dru.add(new Planet(star: 'sun', name: 'mercury'))
        dru.add(new Planet(star: 'sun', name: 'venus'))
        dru.add(new Planet(star: 'sun', name: 'earth'))
        dru.add(new Planet(star: 'sun', name: 'mars'))
    }

    void 'get planet'() {                                                               (4)
        expect:
            gru.test {
                get('/planet/sun/earth')
                expect {
                    json 'earth.json'
                }
            }
    }

    void 'get planet which does not exist'() {
        expect:
            gru.test {
                get('/planet/sun/vulcan')
                expect {
                    status NOT_FOUND
                }
            }
    }

    void 'list planets by existing star'() {
        expect:
            gru.test {
                get('/planet/sun')
                expect {
                    json 'planetsOfSun.json'
                }
            }
    }

    void 'add planet'() {
        when:
            gru.test {
                post '/planet/sun/jupiter'
                expect {
                    status CREATED
                    json 'jupiter.json'
                }
            }
        then:
            gru.verify()
            dru.findAllByType(Planet).size() == 5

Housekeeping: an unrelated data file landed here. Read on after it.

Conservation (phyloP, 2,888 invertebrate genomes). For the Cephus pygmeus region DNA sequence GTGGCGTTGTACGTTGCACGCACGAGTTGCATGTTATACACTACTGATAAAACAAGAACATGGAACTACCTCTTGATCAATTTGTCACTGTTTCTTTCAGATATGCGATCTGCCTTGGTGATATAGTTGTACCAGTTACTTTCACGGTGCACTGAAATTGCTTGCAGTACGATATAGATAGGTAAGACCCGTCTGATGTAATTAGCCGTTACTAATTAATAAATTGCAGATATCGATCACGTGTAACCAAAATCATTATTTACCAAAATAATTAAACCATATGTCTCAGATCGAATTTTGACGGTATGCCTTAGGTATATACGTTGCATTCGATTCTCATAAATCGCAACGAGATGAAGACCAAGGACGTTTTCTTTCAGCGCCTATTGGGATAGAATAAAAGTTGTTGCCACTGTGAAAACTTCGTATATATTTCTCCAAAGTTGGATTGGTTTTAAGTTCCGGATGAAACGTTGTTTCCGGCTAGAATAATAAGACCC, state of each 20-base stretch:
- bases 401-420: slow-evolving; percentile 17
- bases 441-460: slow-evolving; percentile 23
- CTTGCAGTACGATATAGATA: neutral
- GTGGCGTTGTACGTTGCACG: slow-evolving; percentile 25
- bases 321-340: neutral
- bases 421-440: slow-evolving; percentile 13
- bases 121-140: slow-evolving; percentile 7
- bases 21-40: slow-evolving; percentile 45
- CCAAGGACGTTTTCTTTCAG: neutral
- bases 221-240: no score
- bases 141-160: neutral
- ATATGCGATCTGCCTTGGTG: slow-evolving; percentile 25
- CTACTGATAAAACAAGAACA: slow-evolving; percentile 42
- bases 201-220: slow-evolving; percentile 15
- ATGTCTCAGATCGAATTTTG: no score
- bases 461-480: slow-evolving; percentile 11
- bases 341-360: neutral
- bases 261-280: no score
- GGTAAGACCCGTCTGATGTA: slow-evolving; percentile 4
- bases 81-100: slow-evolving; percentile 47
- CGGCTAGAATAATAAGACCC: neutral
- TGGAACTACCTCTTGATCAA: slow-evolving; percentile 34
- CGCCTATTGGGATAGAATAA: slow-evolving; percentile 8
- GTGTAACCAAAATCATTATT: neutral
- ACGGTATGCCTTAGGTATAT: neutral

}

    void 'delete planet'() {
        given:
            dru.add(new Planet(star: 'sun', name: 'pluto'))
        expect:
            dru.findAllByType(Planet).size() == 5
            gru.test {
                delete '/planet/sun/pluto'
                expect {
                    status NO_CONTENT
                    json 'pluto.json'
                }
            }
            dru.findAllByType(Planet).size() == 4
    }

}
1 Use ApiGatewayProxy client with Gru
2 Configure which URLs and methods are handled by the Micronaut, the handler must always be ApiGatewayProxyHandler or its successors
3 You can customize the handler initialization by providing a mock beans
4 Test method using Gru
The advantage of using Gru is that you can reuse the existing test with the local server if required. Only thing which changes it the handler setup and the client being used (HTTP instead of API Gateway Proxy).

Micronaut Grails

Micronaut Grails package helps using Micronaut beans in the Grails application or any other Spring application. There are two additional features which cannot be found the official Spring support for Micronaut:

  1. Micronaut beans' names defaults to lower-cased simple name of the class as expected by Grails